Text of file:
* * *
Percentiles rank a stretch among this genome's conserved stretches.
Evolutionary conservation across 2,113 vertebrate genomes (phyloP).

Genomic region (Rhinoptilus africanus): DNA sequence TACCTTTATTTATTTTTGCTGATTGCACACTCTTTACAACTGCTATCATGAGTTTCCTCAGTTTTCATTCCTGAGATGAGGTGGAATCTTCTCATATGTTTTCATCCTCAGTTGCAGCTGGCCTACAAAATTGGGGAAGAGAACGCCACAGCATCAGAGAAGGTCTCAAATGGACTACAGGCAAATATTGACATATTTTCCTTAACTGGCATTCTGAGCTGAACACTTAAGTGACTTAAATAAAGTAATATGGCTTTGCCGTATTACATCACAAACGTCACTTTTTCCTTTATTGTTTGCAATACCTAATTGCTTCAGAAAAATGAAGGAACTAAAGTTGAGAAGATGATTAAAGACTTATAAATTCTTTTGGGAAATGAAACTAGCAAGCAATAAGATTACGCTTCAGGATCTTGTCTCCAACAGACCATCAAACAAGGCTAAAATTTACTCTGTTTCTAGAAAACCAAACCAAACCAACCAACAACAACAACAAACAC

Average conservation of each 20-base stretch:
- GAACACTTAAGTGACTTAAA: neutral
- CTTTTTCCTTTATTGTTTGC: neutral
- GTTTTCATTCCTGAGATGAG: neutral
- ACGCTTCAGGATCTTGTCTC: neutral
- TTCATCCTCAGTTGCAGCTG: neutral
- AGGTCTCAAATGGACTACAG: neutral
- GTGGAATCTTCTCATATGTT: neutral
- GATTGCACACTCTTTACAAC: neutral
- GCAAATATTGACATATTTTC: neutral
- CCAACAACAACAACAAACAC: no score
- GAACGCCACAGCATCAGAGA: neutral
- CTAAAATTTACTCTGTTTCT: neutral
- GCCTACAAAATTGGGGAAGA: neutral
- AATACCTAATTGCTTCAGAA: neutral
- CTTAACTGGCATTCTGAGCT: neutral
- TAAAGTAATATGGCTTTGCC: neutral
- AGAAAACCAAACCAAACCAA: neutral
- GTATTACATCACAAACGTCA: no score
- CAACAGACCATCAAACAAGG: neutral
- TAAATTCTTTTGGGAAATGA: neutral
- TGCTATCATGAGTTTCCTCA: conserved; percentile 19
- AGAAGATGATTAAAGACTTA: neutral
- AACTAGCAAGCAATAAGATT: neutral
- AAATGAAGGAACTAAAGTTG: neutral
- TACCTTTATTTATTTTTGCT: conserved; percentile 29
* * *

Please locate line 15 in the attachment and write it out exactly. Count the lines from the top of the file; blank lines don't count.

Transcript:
- GAACGCCACAGCATCAGAGA: neutral